At this juncture an accusation of misleading the public can, once again, be levied at this government, said accusation also encapsulating an element of being selective with the facts, ie lying through omission. Having had a quick 'skim' of both government documents, not once is there any reference to forthcoming EU legislation that is immediately apparent, only a reference to the Coalition promise to develop new opportunities for civil society organisations in public service delivery. It does not take possession of a degree in rocket science to realise that the EU Green Paper has not just 'appeared' and that it has been months, if not years, in preparation. (in fact EU "interest" in public procurement goes back to 2004) It therefore follows that the last Labour government - and likewise the Coalition politicians - knew of this prior to it being published publicly. As with the "Big Society" not being a Conservative idea, so is the modernisation of public procurement not a Conservative idea - it is in both cases pre-empting EU legislation that politicians knew was in the pipeline and with which they would have to comply.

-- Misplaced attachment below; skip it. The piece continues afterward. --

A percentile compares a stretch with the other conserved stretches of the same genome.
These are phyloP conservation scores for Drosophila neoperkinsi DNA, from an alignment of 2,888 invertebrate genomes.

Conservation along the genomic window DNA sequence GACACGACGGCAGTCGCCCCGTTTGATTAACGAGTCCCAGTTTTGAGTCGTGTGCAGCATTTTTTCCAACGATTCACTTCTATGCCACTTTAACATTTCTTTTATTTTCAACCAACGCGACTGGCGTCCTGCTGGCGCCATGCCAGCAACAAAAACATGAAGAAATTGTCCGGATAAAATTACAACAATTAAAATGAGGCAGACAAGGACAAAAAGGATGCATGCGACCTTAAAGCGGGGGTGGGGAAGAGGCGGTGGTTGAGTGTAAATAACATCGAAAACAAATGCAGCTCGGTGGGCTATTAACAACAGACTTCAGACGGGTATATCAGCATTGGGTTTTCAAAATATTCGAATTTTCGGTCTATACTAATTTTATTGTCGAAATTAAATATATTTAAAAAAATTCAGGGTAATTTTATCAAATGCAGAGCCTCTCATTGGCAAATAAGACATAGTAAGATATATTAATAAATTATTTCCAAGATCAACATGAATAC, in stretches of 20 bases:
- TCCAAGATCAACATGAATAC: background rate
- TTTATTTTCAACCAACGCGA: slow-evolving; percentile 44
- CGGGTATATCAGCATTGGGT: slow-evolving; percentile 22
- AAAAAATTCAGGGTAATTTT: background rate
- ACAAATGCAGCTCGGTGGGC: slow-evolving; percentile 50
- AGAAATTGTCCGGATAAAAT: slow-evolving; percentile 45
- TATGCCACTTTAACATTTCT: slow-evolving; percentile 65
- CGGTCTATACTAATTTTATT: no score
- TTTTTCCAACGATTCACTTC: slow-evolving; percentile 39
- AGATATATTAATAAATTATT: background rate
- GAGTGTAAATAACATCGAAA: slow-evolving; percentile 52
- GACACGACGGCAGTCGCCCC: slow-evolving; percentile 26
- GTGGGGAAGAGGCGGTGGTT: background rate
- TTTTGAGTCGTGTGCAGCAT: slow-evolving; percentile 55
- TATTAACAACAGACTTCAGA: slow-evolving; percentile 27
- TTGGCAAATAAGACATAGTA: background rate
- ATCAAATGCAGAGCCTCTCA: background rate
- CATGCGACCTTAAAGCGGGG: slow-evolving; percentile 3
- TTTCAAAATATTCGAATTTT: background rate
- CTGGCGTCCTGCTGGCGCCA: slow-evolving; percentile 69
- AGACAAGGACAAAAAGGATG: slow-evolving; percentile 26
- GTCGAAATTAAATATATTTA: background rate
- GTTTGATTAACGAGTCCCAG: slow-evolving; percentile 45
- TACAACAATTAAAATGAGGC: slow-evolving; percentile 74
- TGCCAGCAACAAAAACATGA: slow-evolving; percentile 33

Anyway, reverting to the EU documents, it appears they have produced a "Citizen Summary" a document that at the beginning contains an objective with which the EU lamentably fails - big time. Think EU Waste Directives - in relation to which the following extract is totally ironic:
"Public purchasers must get the best possible value for taxpayers' money without having to invest disproportionate time and money in the procedures."
The Green Paper that the EU has produced - which is only at this stage, a 'draft' - seeks to impose a 'one size fits all' procurement policy across the EU and in so doing removes the ability of this country to organise its own internal administrative procedures for its own benefit - as does so much else of EU legislation. It is no more than an exercise in rebuilding the EUSSR incorporating yet more central planning and more over regulation - and therefore, regardless of what Cameron and his cohorts may tell us, it constitutes yet another loss of power. Note also how the EU Green Paper pushes the 'green' and 'equality' agendas, both areas that require the investment of a disproportionate amount of time and money to carry out what amounts to a policy of 'social engineering'.